Search This Blog

Showing posts with label Linux. Show all posts

ESXi , Linux, and Windows Systems at Risk From New Luna Ransomware

Luna is a brand-new ransomware family that was written in Rust, making it the third strain to do so after BlackCat and Hive, according to Kaspersky security researchers

The experts who examined the ransomware's command-line options believe that Luna is a reasonably straightforward ransomware program. 

Luna ransomware

This interesting encryption method combines x25519 with AES. The researchers discovered that the Linux and ESXi samples, which are compiled using the identical source code, differ only slightly from the Windows version.

Darknet forum advertisements for Luna imply that the ransomware is only meant to be used by affiliates who speak Russian. Due to spelling errors in the ransom note that are hard-coded into the malware, its main creators are also thought to be of Russian descent.

The Luna ransomware is also able to avoid automated static code analysis attempts by utilizing a cross-platform language.

"The source code used to compile the Windows version and the Linux and ESXi samples are identical. The remaining code is almost unchanged from the Windows version" the researchers added. Luna "confirms the trend for cross-platform ransomware," the researchers wrote, pointing out how hackers are able to target and strike at scale while avoiding static analysis, thanks to the platform flexibility of languages like Golang and Rust.

Nevertheless, considering that Luna is a recently identified criminal organization and its activities are still being constantly monitored, there is very little knowledge available regarding the victimology trends.

Black Basta

Researchers have also revealed information about the Black Basta ransomware group, which modified its software to target ESXi systems. By adding compatibility for VMware ESXi, various ransomware families, including LockBit, HelloKitty, BlackMatter, and REvil, hope to increase their potential targets.

The double-extortion attack model is used by Black Basta, a ransomware operation that has been operational since April 2022.

Researchers from Kaspersky said that operators had introduced a new feature that relies on launching the computer in safe mode before encrypting data and imitating Windows Services in order to maintain persistence.

Black Basta can avoid detection from a variety of endpoint security solutions by starting Windows in safe mode.




Chinese Group Botnet Illegally Mine Crypto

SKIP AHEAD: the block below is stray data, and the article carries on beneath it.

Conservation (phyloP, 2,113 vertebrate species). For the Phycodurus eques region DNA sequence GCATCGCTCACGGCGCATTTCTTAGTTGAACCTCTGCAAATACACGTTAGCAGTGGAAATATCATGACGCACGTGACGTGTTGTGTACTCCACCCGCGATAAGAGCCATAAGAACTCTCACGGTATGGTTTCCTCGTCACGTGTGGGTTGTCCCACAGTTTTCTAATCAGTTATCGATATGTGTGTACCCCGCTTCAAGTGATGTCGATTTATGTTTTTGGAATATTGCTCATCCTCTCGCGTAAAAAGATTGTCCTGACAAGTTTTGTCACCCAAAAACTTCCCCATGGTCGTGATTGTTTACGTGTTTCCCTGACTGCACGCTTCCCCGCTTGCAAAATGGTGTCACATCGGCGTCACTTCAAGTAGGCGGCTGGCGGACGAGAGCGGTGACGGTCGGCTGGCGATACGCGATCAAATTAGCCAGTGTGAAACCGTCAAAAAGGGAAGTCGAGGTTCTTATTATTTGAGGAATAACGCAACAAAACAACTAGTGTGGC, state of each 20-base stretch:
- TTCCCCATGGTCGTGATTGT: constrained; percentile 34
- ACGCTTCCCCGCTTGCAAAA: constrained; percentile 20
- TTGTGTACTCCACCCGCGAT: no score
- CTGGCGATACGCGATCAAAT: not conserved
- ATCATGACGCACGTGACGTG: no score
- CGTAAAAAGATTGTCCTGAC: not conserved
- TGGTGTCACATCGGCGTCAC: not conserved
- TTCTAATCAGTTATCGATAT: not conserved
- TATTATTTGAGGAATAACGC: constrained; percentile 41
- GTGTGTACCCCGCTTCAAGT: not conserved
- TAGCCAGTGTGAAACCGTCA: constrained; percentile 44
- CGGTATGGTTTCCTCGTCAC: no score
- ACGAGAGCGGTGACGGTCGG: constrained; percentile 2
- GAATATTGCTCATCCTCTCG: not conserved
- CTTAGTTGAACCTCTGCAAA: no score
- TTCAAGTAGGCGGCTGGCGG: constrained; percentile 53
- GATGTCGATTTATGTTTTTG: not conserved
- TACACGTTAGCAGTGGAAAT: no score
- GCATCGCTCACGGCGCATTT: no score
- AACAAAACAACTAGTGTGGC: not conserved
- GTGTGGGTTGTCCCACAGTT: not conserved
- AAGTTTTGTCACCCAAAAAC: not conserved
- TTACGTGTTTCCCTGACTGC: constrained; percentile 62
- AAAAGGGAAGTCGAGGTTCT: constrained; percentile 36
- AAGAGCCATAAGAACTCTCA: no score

Linux and cloud app vulnerabilities have been used by the 8220 Group crypto mining gang to expand their botnet to over 30,000 affected systems.

Over the course of just the previous month, SentinelOne researchers reported detecting this notable rise in the number of infected hosts. The malicious botnet, according to analysts, was only active on 2,000 servers worldwide by the middle of 2021.

The 8220 group has been operating at least since 2017. The hackers are China-based and the organization's name is derived from the port 8220 that the miner uses to connect to the C2 servers. 

Operation tactics

According to reports, the growth was spurred by the adoption of Linux, widespread vulnerabilities in cloud applications, and inadequately secured setups for services like Docker, Apache WebLogic, and Redis.

This group has used a publically available exploit in the past to breach confluence systems. Once inside, the attackers employ SSH brute force to spread out and commandeer the available computing power to operate crypto miners that point to untraceable pools.

Another improvement is the script's usage of block lists to prevent infections on particular hosts, usually, honeypots set up by security researchers.

Lastly, 8220 Gang has updated PwnRig, their proprietary crypto miner based on XMRig, an open-source Monero miner.

Microsoft researchers claim that the gang has actively upgraded its payloads and tactics over the past year. In a recent campaign, the organization targeted Linux systems running on i686 and x86 64 architectures and gained early access using RCE exploits for CVE-2022-26134 (Atlassian Confluence) CVE-2019-2725 (WebLogic) vulnerabilities.

In addition to underscoring a more intense "fight" to seize control of victim systems from rival cryptojacking-focused groups, the operations' expansion is seen as an effort to counteract the declining value of cryptocurrencies.



8220 Cryptomining Gang Targets Linux and Cloud Apps to Expand Cloud Botnet

 

The 8220 cryptomining gang has widened their Cloud Botnet over the last month to nearly 30,000 hosts globally. 
The exploitation of Linux and cloud app vulnerabilities and poorly secured configurations for services such as Docker, Confluence, Apache WebLogic, and Redis has played a significant role in the growth of the Cloud Botnet. 

"8220 Gang is one of the many low-skill crimeware gangs we continually observe infecting cloud hosts and operating a botnet and cryptocurrency miners through known vulnerabilities and remote access brute forcing infection vectors," Tom Hegel of SentinelOne explained in a blog post. 

The 8220 gang has been operating since at least 2017, the hackers are Chinese-speaking and the name of the group comes from the port number 8220 employed by the miner to communicate with the C2 servers. In the latest campaign, the Monero-mining hacker targeted i686 and x86_64 Linux systems by means of weaponizing a recent remote code execution exploit for Atlassian Confluence Server (CVE-2022-26134) to install the PwnRig miner payload.